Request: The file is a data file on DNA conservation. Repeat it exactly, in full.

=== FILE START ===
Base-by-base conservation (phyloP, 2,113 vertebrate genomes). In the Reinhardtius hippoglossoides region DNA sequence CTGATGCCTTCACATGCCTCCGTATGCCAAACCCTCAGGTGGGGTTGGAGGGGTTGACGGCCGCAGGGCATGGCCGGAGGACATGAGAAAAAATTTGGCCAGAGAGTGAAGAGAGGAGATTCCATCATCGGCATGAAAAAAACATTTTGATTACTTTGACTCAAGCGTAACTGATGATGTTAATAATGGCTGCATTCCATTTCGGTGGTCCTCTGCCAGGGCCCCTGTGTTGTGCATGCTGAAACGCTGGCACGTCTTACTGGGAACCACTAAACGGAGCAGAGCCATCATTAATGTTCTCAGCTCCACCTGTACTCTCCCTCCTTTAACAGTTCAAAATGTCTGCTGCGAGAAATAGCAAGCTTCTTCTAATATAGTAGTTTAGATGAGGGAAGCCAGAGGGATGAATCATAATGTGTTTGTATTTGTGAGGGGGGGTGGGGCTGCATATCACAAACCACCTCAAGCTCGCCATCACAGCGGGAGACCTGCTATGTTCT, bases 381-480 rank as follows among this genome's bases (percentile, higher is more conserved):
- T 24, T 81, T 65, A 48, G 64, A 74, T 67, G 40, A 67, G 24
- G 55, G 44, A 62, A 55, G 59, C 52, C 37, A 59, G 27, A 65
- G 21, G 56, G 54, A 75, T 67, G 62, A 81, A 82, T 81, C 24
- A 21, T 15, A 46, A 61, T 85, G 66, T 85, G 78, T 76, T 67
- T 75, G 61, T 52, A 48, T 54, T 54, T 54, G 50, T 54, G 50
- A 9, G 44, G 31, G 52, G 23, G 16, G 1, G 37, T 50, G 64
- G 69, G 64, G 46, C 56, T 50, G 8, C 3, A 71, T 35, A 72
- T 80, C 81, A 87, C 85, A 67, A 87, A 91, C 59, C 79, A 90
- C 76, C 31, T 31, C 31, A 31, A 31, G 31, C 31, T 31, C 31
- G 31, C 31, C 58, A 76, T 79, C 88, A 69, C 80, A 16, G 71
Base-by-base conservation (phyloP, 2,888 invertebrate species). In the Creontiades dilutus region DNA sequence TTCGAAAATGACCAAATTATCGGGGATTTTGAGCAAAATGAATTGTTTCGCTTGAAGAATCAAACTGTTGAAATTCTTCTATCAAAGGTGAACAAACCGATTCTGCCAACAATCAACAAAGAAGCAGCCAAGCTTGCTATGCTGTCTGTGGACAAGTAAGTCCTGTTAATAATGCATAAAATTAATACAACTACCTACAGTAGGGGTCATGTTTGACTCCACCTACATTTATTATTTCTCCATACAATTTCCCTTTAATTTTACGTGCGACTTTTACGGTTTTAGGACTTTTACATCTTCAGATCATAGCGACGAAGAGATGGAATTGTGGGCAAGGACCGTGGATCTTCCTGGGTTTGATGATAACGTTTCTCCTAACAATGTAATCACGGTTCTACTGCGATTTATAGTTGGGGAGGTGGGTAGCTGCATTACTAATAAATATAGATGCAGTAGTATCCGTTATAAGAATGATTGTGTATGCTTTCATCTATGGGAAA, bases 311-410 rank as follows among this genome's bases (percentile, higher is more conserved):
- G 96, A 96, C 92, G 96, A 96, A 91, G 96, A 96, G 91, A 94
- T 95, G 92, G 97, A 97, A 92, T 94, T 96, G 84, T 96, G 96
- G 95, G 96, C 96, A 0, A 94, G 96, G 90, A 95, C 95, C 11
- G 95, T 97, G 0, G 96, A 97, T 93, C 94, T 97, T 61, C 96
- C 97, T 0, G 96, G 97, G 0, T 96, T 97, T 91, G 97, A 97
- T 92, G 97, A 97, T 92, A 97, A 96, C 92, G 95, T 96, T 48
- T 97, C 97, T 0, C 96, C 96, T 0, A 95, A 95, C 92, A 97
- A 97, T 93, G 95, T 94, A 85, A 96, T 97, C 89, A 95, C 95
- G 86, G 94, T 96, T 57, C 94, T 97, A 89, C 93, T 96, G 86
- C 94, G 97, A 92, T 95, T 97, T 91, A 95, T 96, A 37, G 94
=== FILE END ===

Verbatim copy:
Base-by-base conservation (phyloP, 2,113 vertebrate genomes). In the Reinhardtius hippoglossoides region DNA sequence CTGATGCCTTCACATGCCTCCGTATGCCAAACCCTCAGGTGGGGTTGGAGGGGTTGACGGCCGCAGGGCATGGCCGGAGGACATGAGAAAAAATTTGGCCAGAGAGTGAAGAGAGGAGATTCCATCATCGGCATGAAAAAAACATTTTGATTACTTTGACTCAAGCGTAACTGATGATGTTAATAATGGCTGCATTCCATTTCGGTGGTCCTCTGCCAGGGCCCCTGTGTTGTGCATGCTGAAACGCTGGCACGTCTTACTGGGAACCACTAAACGGAGCAGAGCCATCATTAATGTTCTCAGCTCCACCTGTACTCTCCCTCCTTTAACAGTTCAAAATGTCTGCTGCGAGAAATAGCAAGCTTCTTCTAATATAGTAGTTTAGATGAGGGAAGCCAGAGGGATGAATCATAATGTGTTTGTATTTGTGAGGGGGGGTGGGGCTGCATATCACAAACCACCTCAAGCTCGCCATCACAGCGGGAGACCTGCTATGTTCT, bases 381-480 rank as follows among this genome's bases (percentile, higher is more conserved):
- T 24, T 81, T 65, A 48, G 64, A 74, T 67, G 40, A 67, G 24
- G 55, G 44, A 62, A 55, G 59, C 52, C 37, A 59, G 27, A 65
- G 21, G 56, G 54, A 75, T 67, G 62, A 81, A 82, T 81, C 24
- A 21, T 15, A 46, A 61, T 85, G 66, T 85, G 78, T 76, T 67
- T 75, G 61, T 52, A 48, T 54, T 54, T 54, G 50, T 54, G 50
- A 9, G 44, G 31, G 52, G 23, G 16, G 1, G 37, T 50, G 64
- G 69, G 64, G 46, C 56, T 50, G 8, C 3, A 71, T 35, A 72
- T 80, C 81, A 87, C 85, A 67, A 87, A 91, C 59, C 79, A 90
- C 76, C 31, T 31, C 31, A 31, A 31, G 31, C 31, T 31, C 31
- G 31, C 31, C 58, A 76, T 79, C 88, A 69, C 80, A 16, G 71
Base-by-base conservation (phyloP, 2,888 invertebrate species). In the Creontiades dilutus region DNA sequence TTCGAAAATGACCAAATTATCGGGGATTTTGAGCAAAATGAATTGTTTCGCTTGAAGAATCAAACTGTTGAAATTCTTCTATCAAAGGTGAACAAACCGATTCTGCCAACAATCAACAAAGAAGCAGCCAAGCTTGCTATGCTGTCTGTGGACAAGTAAGTCCTGTTAATAATGCATAAAATTAATACAACTACCTACAGTAGGGGTCATGTTTGACTCCACCTACATTTATTATTTCTCCATACAATTTCCCTTTAATTTTACGTGCGACTTTTACGGTTTTAGGACTTTTACATCTTCAGATCATAGCGACGAAGAGATGGAATTGTGGGCAAGGACCGTGGATCTTCCTGGGTTTGATGATAACGTTTCTCCTAACAATGTAATCACGGTTCTACTGCGATTTATAGTTGGGGAGGTGGGTAGCTGCATTACTAATAAATATAGATGCAGTAGTATCCGTTATAAGAATGATTGTGTATGCTTTCATCTATGGGAAA, bases 311-410 rank as follows among this genome's bases (percentile, higher is more conserved):
- G 96, A 96, C 92, G 96, A 96, A 91, G 96, A 96, G 91, A 94
- T 95, G 92, G 97, A 97, A 92, T 94, T 96, G 84, T 96, G 96
- G 95, G 96, C 96, A 0, A 94, G 96, G 90, A 95, C 95, C 11
- G 95, T 97, G 0, G 96, A 97, T 93, C 94, T 97, T 61, C 96
- C 97, T 0, G 96, G 97, G 0, T 96, T 97, T 91, G 97, A 97
- T 92, G 97, A 97, T 92, A 97, A 96, C 92, G 95, T 96, T 48
- T 97, C 97, T 0, C 96, C 96, T 0, A 95, A 95, C 92, A 97
- A 97, T 93, G 95, T 94, A 85, A 96, T 97, C 89, A 95, C 95
- G 86, G 94, T 96, T 57, C 94, T 97, A 89, C 93, T 96, G 86
- C 94, G 97, A 92, T 95, T 97, T 91, A 95, T 96, A 37, G 94